The financial heads of Europe were up until 3:15 in the morning, and they were desperate, so they did a "shock and awe" on the long-term value of their nation's own collective currency in their efforts to convince the banks that there was no chance of banks taking a loss on bad investments in the short term. It is inevitable that with such radical and comprehensive change - extraordinary but temporary opportunities opened up for investors, that would not be there in a stable monetary and financial system.

Fundamental opportunities are opening up in multiple ways for creating wealth. For highly risk-averse investors, this may involve protecting what you have on an after-tax and after inflation basis, and maybe even modestly growing it a little. (Which is saying a lot for these times.) For those who understand risk and don't mind taking it for the right reasons -- there are speculative opportunities to create multi-generational wealth.

To find those open doors requires doing something fundamental, which can be quite uncomfortable for many people. It starts with accepting that the times truly have changed and are continuing to change.

What happened in Brussels over the weekend was that the nature of money changed. The nature of the euro changed, as the nature of the US dollar has fundamentally changed, as have many other currencies over the last couple of years. This in combination with radical, trillion dollar government market interventions has also fundamentally changed the very nature of the investment markets. The paradigm has changed, and everything most of us have is at risk because of this. The paradigms that governed successful investment - and the preservation of capital in the 1990s and the 2000s - are now obsolete.

Click Here To Learn About A Free Mini Course That Will Teach You How To Turn Inflation Into Wealth.

Those who follow obsolete paradigms become victims. Those who understand the new paradigms find extraordinary opportunities, until such time as the new paradigm becomes widely understood and accepted. The difference between victim status and seizing the opportunity is quite simply one of learning and education. If you're going to build investment capital in these bizarre and terrifying times - what you need before anything else is intellectual capital.

I realize that for many people, reading fundamental articles that explain central bank actions and investor implications is about as appealing as dental surgery. For the sake of what you have built, and for your future - let me urge you to read (or re-read) the linked articles. I have done my best to make them as understandable as I could, and have received letters from around the world from people telling me that for the first time they are truly understanding what is happening. Consider taking the time to learn what you need to know.

Seek education. Seek learning. Read widely. Good luck to you in these perilous times.

Do you know how to Turn Inflation Into Wealth? To position yourself so that inflation will redistribute real wealth to you, and the higher the rate of inflation - the more your after-inflation net worth grows? Do you know how to achieve these gains on a long-term and tax-advantaged basis? Do you know how to potentially triple your after-tax and after-inflation returns through Reversing The Inflation Tax? So that instead of paying real taxes on illusionary income, you are paying illusionary taxes on real increases in net worth? These are among the many topics covered in the free "Turning Inflation Into Wealth" Mini-Course. Starting simple, this course delivers a series of 10-15 minute readings, with each reading building on the knowledge and information contained in previous readings. More information on the course is available at DanielAmerman.com or InflationIntoWealth.com.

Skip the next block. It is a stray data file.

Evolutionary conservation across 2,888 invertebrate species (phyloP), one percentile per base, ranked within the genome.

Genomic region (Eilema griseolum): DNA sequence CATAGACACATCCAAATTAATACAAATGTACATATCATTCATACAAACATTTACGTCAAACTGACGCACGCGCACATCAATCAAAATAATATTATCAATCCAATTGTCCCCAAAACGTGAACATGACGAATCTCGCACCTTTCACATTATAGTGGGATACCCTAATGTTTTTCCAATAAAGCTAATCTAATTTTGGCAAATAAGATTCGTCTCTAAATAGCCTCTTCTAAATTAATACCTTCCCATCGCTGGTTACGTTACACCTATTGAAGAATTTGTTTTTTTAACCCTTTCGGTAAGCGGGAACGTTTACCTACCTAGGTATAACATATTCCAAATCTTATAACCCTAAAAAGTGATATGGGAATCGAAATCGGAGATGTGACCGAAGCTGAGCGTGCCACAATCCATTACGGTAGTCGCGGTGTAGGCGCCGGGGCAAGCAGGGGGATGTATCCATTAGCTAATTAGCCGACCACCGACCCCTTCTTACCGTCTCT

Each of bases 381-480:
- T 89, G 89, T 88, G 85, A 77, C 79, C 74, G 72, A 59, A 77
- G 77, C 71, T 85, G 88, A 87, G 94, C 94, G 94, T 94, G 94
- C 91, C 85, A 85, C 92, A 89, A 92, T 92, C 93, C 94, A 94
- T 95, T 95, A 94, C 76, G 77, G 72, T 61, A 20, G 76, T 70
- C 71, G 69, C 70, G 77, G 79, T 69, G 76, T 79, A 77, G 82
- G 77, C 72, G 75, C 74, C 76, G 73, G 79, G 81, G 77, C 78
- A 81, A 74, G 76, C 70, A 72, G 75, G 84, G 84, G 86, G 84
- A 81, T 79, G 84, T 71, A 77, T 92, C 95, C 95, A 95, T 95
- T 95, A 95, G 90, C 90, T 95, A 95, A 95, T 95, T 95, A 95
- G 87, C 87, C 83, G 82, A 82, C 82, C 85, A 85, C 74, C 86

Daniel Amerman

Author: Daniel Amerman

Daniel R. Amerman, CFA
The-Great-Retirement-Experiment.com

Dan Amerman

Daniel R. Amerman is a financial futurist, author, speaker, and consultant with over 20 years of financial industry experience. He is a Chartered Financial Analyst (CFA), and holds MBA and BSBA degrees in Finance from the University of Missouri. He has spent seven years developing a large, unique and intertwined body of work, that is devoted to using the foundation principles of economics and finance to try to understand the retirement of the Baby Boom from the perspective of the people who will be paying for it.

Since 1990, Mr. Amerman has provided specialized quantitative consulting services to financial institutions, with a particular emphasis on structured finance. Previously, Mr. Amerman was vice president of an institutional investment bank, with responsibilities including research, synthetic securities, and capital market originations.

Two of Mr. Amerman's previous books on finance were published by major business publishers. "COLLATERALIZED MORTGAGE OBLIGATIONS, Unlock The Secrets Of Mortgage Derivatives", was published by McGraw-Hill in 1995. Mr. Amerman is also the author of "MORTGAGE SECURITIES: The High-Yield Alternative To CDs, The Low-Risk Alternative To Stocks", which was published by Probus Publishing (now a McGraw-Hill subsidiary) in 1993. Advertised by the publisher as a professional "bestseller" for four quarters, an Asian edition was sold as well.

Mr. Amerman has spoken at numerous professional seminars and conferences nationwide, for a variety of sponsors including New York University, the Institute for International Research, and many others. After the publication of his prior books, he acted as keynote speaker at a number of banking related conferences over the next several years.

This article contains the ideas and opinions of the author. It is a conceptual exploration of general economic principles, and how people may - or may not - interact in the future. As with any discussion of the future, there cannot be any absolute certainty. What this article does not contain is specific investment, legal or any other form of professional advice. If specific advice is needed, it should be sought from an appropriate professional. Any liability, responsibility or warranty for the results of the application of principles contained in the website, pamphlets, videos, books and other products, either directly or indirectly, are expressly disclaimed by the author.